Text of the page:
"The whole of Europe will be put under the plough next year," said a farmer to me after he had forward sold his 2012 oilseed rape crop for over €400/t.
The fact that he has since harvested more than 2/t from this year's oilseed rape adds to his conviction that there will be a swing to tillage.
For an insider's informed view of the Irish arable sector, I spoke with Dr Jimmy Burke, the former head of crop research at Teagasc Oakpark for the past decade, and recently appointed as professor of crop science at UCD. In reintroducing this post at least UCD has acknowledged the importance and potential of arable farming in Ireland.
In Dr Burke I found an informed scientist, full of positivity but with a few warnings along the way:
•Of all Irish farmers, tillage operators have the highest uptake of technology, a fact confirmed by a study carried out by Prof Alan Matthews in TCD.
•Unlike other sectors, tillage has a home market for feed-grains and a vast home market for energy crops but this latter sector is not being well managed. While Government has set bioenergy targets there has not been an accompanying strategy to meet these targets. Ironically, Government bioenergy targets are likely to be met by imports rather than tapping the potential within the country.
•Ireland's long cool summers enable us to grow the highest wheat yields in the world. See figure 1 (below). This is partly offset by the high cost of cereal inputs in Ireland.
•Since the 1950s, Irish cereal yields have improved by about 2pc a year. The technology is there to enable this yield growth to continue. Straw can be grown shorter and stronger to carry the higher yield but unless the EU changes its approach to biotechnology and GM, wheat yields will be surpassed by corn maize yield over the next couple of decades.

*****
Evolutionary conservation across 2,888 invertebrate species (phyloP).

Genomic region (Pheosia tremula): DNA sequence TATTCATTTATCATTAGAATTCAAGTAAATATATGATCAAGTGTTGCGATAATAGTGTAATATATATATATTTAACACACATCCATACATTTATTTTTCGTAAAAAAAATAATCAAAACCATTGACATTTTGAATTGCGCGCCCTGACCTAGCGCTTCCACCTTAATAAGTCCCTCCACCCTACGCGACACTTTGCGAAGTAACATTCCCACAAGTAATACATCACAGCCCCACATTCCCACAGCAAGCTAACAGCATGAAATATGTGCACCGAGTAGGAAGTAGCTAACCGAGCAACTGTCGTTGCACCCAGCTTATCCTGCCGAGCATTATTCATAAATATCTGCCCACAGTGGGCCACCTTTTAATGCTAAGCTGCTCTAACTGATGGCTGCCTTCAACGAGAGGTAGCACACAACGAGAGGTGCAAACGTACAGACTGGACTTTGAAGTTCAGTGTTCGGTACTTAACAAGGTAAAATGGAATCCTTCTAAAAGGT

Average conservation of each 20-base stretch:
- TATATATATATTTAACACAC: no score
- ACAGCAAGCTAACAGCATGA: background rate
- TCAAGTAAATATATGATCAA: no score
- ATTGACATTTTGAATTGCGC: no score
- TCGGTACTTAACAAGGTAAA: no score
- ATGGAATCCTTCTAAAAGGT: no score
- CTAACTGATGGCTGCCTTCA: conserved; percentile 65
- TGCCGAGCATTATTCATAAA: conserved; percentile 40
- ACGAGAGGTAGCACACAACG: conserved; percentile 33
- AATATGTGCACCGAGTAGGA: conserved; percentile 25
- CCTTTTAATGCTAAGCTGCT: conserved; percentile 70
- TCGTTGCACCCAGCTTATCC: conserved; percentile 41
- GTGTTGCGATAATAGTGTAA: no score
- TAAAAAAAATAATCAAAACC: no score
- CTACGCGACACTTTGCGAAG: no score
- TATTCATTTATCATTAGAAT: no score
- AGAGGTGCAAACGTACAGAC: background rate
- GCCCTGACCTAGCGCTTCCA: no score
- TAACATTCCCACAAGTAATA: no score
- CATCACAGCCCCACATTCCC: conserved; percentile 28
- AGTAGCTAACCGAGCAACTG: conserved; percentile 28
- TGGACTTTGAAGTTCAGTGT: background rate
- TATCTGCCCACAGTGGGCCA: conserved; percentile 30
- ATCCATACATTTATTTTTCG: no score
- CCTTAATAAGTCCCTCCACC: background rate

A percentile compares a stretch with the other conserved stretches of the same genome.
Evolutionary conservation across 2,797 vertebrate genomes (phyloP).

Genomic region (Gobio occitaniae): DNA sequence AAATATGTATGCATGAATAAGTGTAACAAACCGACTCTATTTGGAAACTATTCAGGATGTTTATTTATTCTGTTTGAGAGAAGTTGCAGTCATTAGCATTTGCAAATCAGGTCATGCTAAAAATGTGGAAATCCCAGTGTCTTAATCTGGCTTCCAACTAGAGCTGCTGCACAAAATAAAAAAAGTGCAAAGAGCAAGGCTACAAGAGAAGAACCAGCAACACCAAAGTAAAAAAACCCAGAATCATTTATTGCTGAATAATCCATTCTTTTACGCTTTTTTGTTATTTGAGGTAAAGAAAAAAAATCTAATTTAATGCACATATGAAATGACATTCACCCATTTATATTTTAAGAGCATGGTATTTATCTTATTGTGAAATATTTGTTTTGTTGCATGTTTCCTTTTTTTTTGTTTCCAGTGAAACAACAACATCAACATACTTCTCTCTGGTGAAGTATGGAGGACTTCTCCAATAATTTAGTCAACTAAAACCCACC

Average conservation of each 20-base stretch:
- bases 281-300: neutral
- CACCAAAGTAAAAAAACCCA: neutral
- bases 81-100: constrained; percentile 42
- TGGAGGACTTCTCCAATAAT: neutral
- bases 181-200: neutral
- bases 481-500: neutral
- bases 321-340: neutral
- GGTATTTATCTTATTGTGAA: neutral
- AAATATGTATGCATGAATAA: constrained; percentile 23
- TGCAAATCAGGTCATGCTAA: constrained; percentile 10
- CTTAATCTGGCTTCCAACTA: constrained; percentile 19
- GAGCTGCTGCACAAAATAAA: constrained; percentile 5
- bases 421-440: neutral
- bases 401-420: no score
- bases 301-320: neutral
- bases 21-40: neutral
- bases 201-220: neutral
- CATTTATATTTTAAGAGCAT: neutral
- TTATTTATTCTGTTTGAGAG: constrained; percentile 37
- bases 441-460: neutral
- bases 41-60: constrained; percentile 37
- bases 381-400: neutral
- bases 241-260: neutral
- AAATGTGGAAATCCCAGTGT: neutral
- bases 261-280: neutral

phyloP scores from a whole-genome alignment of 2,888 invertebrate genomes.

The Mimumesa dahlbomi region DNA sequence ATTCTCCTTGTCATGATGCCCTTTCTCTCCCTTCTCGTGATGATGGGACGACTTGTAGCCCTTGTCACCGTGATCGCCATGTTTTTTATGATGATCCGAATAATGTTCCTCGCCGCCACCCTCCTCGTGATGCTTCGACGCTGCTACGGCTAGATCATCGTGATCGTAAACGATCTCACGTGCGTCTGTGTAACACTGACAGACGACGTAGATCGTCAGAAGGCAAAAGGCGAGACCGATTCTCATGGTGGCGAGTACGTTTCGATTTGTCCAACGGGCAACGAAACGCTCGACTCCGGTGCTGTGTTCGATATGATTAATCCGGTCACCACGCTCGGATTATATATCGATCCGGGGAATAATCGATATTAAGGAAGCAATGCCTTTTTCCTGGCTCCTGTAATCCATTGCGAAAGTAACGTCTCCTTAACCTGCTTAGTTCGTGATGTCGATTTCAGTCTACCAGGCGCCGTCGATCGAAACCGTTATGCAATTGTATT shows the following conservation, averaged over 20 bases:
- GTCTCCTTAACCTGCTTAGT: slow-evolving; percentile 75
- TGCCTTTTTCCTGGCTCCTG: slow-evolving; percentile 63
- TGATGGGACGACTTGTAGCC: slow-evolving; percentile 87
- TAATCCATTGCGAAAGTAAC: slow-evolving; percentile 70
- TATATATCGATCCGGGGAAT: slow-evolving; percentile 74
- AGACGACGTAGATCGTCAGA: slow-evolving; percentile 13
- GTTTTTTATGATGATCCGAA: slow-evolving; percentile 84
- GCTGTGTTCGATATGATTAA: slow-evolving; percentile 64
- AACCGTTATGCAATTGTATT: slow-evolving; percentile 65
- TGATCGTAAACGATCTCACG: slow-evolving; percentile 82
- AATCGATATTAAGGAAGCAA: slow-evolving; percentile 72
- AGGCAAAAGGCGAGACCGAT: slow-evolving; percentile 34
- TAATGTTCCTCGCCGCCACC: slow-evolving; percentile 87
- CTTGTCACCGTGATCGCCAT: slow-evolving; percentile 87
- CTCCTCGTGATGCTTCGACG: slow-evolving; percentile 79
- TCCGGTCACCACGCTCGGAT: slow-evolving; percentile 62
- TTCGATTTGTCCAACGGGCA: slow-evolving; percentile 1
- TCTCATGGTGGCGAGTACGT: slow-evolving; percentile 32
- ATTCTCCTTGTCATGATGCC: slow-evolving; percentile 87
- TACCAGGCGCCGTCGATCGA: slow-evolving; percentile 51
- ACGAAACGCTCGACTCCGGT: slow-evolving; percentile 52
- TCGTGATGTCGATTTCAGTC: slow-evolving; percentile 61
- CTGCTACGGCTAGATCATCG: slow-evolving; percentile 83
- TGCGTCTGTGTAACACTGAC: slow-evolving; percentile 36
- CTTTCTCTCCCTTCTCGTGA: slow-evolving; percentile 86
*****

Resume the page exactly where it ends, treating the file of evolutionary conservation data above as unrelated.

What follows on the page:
•Terminating the sugar industry was a mistake. Ireland had an efficient sugar beet processing industry and Irish growers were competitive. In the 10 years pre-closure, Oakpark measured washed beet yields on farm averaging 74t per hectare. Sugar imports now cost €130m a year. In addition, under last year's Biofuel Obligation Scheme, Ireland has an annual need for about 200m litres of biofuel such as bio-ethanol at present. This will increase to 500m litres by 2020. Only a very small fraction of this demand is currently produced domestically, virtually all the remainder is imported. The total current value of these two imports is more than €250m and will rise to over €400m by 2020. This is an opportunity that this country cannot ignore. Building a new plant to process about 20,000ha of sugar beet into sugar and ethanol is a viable proposition. Moves are afoot to make this happen. It should be centred among the tillage farms in the South East.
•Just like the tillage sector, Irish crop research has boxed above its weight. Teagasc Oakpark has a world class biotechnology and plant breeding facility which has delivered important new varieties of clover, grass and potatoes. Strategic alliances with other plant breeders across the globe promise exciting new developments in cereal breeding as well. Wheat is a genetically diverse crop with known genotype environmental interaction that can be exploited for disease resistance, for more efficient uptake of nutrients and water and for efficient use of nitrogen. Marker assisted selection could bring quite fast results, especially on resistance to disease such as Septoria.
•Environmental legislation from the EU poses a major threat to Irish cereal growing which is more dependent on fungicides than continental Europe. The EU taxpayer is willing to support the Single Farm Payment in return for greener, more diverse farming. Ireland with its fields and hedge structure and crop rotation already has this diversity and we should promote this asset.
•GM technology can deliver on pest and herbicide resistance, it can enhance the uptake of nutrients or increase the plant's tolerance to stress such as heat, drought, acidity, alkalinity, nutrients, salinity etc. But Europe needs to accept the science of its own policing and licensing bodies if it wants to benefit from the biotechnology that is in the pipeline. If this is allowed there is a basis for innovation led agriculture in Europe of which Irish farmers can be key participants.
In addition to being fast learners of the latest technology on crop inputs, Irish tillage farmers and contractors have also adopted the latest techniques and machinery. Overnight their scale could be doubled without the workload and effort that would be called for in dairying.
The FH2020 targets for beef have been revisited. I believe that the potential for Irish arable farming for 2020 should also be revised.